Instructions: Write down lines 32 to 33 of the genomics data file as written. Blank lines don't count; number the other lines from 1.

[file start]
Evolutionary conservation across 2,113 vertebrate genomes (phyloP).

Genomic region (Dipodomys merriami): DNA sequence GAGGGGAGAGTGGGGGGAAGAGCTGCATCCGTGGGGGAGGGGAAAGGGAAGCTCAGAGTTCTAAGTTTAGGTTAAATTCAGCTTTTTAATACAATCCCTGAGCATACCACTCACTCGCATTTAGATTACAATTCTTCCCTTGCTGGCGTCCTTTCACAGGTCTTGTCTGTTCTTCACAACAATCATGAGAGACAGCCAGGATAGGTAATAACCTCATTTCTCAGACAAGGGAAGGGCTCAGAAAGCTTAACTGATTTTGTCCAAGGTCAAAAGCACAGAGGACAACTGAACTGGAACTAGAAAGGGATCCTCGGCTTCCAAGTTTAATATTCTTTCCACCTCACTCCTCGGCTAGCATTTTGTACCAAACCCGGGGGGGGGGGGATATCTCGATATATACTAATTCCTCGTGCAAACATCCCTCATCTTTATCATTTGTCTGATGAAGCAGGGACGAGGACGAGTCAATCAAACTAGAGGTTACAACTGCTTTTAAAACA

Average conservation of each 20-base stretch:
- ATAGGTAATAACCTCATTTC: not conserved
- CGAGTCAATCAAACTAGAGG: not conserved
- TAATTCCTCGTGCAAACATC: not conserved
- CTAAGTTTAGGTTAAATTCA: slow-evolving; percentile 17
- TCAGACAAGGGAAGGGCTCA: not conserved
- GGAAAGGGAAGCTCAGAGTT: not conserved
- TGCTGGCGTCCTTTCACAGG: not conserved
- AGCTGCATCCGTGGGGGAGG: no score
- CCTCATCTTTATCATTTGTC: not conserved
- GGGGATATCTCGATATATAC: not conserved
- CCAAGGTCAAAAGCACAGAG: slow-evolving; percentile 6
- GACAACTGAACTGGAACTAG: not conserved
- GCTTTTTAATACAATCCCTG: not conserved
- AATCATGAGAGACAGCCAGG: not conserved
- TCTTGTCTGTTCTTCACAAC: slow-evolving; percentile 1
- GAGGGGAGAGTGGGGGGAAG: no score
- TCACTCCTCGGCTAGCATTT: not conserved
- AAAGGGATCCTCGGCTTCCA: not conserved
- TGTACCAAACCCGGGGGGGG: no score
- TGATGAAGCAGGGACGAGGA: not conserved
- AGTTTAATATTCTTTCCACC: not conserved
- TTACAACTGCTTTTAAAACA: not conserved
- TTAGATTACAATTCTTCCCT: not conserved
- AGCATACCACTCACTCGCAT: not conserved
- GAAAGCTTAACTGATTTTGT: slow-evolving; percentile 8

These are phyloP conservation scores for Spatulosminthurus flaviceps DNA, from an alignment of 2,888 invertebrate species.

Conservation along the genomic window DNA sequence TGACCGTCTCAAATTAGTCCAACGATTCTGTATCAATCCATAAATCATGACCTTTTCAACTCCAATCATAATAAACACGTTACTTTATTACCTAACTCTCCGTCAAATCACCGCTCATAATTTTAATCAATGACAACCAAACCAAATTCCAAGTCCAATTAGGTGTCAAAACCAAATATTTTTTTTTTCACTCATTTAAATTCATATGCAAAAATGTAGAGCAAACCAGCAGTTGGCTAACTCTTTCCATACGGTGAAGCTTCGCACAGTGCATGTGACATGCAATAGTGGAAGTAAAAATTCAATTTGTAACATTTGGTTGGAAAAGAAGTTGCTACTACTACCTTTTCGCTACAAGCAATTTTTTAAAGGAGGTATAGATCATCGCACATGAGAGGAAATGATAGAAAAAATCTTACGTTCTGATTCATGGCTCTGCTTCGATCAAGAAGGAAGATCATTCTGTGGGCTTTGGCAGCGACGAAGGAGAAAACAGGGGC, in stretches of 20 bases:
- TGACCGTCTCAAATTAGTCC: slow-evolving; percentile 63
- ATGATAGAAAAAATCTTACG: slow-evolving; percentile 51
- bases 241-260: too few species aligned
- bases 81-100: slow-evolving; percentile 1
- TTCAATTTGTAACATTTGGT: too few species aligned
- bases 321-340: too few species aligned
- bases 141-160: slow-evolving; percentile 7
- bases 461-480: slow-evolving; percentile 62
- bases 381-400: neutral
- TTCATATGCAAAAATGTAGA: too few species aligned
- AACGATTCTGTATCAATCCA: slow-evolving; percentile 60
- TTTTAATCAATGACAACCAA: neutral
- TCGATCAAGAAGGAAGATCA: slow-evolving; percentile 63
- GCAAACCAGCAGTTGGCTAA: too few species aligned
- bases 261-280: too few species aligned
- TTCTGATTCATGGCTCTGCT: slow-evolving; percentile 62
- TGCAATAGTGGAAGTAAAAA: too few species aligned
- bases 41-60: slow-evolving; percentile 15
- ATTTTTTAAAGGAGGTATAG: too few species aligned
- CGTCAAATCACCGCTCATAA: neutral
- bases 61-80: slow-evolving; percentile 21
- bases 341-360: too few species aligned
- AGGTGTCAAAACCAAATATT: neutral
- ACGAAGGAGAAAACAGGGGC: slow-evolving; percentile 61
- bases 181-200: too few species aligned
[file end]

- ATGATAGAAAAAATCTTACG: slow-evolving; percentile 51
- bases 241-260: too few species aligned